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Introducing with

with is for's younger brother. Imagine we have two functions:

def ok(x), do: {:ok, x}
def error(x), do: {:error, x}

While for is used to match on values out of a collection:

for {:ok, x} <- [ok(1), error(2), ok(3)], do: x
#=> [1, 3]

with is used to match on values directly:

with {:ok, x} <- ok(1),
     {:ok, y} <- ok(2),
     do: {:ok, x + y}
#=> {:ok, 3}

Because all values matched, the do block was executed, returning its result. If a value does not match, it will abort the chain:

with {:ok, x} <- ok(1),
     {:ok, y} <- error(2),
     do: {:ok, x + y}
#=> {:error, 2}

Since error(2) did not match {:ok, y}, the with chain aborted, returning {:error, 2}.

There are many different scenarios on every day Elixir code that we can use with. For example, it is useful to avoid nesting "case"s:

case do
  {:ok, binary} ->
    case :beam_lib.chunks(binary, :abstract_code) do
      {:ok, data} ->
        {:ok, wrap(data)}
      error ->
  error ->

Can now be rewritten as:

with {:ok, binary} <-,
     {:ok, data} <- :beam_lib.chunks(binary, :abstract_code),
     do: {:ok, wrap(data)}

Another example is Plug itself. Plug will only call the next plug if the :halted field in the connection is false. Therefore a whole plug pipeline can be written as:

with %{halted: false} = conn <- plug1(conn, opts1),
     %{halted: false} = conn <- plug2(conn, opts2),
     %{halted: false} = conn <- plug3(conn, opts3),
     do: conn

If any of them does not match, because :halted is true, the pipeline is aborted.

Similarly to for, variables bound inside with won't leak. Also similar to for, with allows "bare expressions". For example, imagine you need to calculate a value before calling the next match, you may write:

with {:ok, binary} <-,
     header = parse_header(binary),
     {:ok, data} <- :beam_lib.chunks(header, :abstract_code),
     do: {:ok, wrap(data)}

That's pretty much the gist of it. Thoughts?


Q: Why with instead of one of the operators proposed on other discussions?

The operators in the other discussions were always bound to some particular shape. For example, it would always match on {:ok, _}, which is limitting. with explicitly lays out the pattern, which means you can match on any value you want.

Q: Will with work with the pipe operator?

The answer is no. with, for, the pipe operator are implementations of different monads and we know from other comunities monads do not compose well. Even without a type system, the only way to introduce with that works with pipe is by defining something like withpipe, and maybe withfor, which obviously wouldn't scale because there are too many combinations. Furthermore, we really appreciate that with makes all the patterns explicit, instead of hiding it behind a pipe operator. with also gives us full control on how the arguments are forwarded.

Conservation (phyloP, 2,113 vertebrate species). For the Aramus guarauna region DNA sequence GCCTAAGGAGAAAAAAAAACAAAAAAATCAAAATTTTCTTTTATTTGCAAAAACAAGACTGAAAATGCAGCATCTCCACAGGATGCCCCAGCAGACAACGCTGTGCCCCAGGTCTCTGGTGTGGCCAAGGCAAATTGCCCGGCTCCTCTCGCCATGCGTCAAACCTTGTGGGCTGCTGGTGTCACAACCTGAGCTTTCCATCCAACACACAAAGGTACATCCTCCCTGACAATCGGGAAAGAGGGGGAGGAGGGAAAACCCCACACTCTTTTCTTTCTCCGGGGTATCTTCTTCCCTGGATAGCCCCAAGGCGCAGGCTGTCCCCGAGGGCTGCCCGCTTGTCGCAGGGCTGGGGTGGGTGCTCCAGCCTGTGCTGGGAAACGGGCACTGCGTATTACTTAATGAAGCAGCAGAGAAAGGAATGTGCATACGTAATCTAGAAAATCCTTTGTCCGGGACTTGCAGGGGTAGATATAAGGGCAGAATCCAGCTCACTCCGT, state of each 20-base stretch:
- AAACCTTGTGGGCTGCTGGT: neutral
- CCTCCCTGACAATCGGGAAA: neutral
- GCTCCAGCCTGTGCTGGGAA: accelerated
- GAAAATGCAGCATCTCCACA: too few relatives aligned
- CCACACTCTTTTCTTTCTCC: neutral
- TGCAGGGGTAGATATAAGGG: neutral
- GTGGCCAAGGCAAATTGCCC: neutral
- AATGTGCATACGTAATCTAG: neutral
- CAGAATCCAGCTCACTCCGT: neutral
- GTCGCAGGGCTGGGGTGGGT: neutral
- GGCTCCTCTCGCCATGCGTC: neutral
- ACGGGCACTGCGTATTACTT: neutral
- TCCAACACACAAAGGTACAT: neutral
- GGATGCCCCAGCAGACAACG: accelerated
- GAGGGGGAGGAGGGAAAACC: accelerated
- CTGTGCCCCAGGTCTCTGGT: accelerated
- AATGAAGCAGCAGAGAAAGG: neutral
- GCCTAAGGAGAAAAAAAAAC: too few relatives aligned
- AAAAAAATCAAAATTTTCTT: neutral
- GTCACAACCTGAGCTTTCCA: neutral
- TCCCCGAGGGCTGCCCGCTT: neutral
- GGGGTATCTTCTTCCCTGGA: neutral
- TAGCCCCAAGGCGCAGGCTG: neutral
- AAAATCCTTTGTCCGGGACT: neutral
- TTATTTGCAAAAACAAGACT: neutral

José goes crazy

To mimic my ElixirConf keynotes, where the talk starts with reasonable proposals and ends-up with me babbling stuff that may not ever see the day of light, let's do it a bit in written form too. :)

In 2014, I had proposed stream for and parallel for support alongside for comprehensions. Could we have similar modifiers for with too? I am glad you asked!

We could at least introduce async with:

async with part1 <- fetch_part("foo"), # async
           part2 <- fetch_part("bar"), # async
           {:ok, page1} <- fetch_page(part2), # await part2, async
           {:ok, page2} <- fetch_page(part1), # await part1, async
           do: {page1, page2}

The right side of <- is always executed inside a new task. As soon as any of the parts finish, the task that depends on the previous one will be resolved. In other words, Elixir will solve the dependency graph for us and write this in the most performant way as possible. It will also ensure that, if a clause does not match, any running task is cancelled.

That's not the only example. Ecto could introduce transactional with, where we wrap the whole with chunk in a transaction and rollback if it does not match. Imagine you want to introduce a User model followed by a Log, here is how it would be written today:

user_changeset = User.changeset(%User{}, params)
Repo.transaction fn ->
  case Repo.insert(user_changeset) do
    {:ok, user} ->
      log_changeset = Log.changeset(%Log{user_id:}, params)
      case Repo.insert(log_changeset) do
        {:ok, log} -> {user, log}
        {:error, log_changeset} -> Repo.rollback log_changeset
    {:error, user_changeset} ->
      Repo.rollback user_changeset

Now with transactional with:

user_changeset = User.changeset(%User{}, params)
transactional with user <- Repo.insert(user_changeset),
                   log_changeset = Log.changeset(%Log{user_id:}, params),
                   log <- Repo.insert(log_changeset),
                   do: {user, log}

Note: we can't use transaction as a name because it is already part of the Ecto.Repo API. If someone knows a shorter word than transactional, I would appreciate it. Please send me a personal e-mail. :)

You can see a discussion about this Ecto example in particular here: Of course, there is a lot of prior art on all of this, but those last two examples, async and transactional, are heavily inspired by computation expressions from F#.

While this "José goes crazy" section is meant to highlight how we could extend this feature, let's focus on the first part of this issue: the barebone with. It is definitely useful enough to stand on its own.



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@alco alco commented Oct 22, 2015

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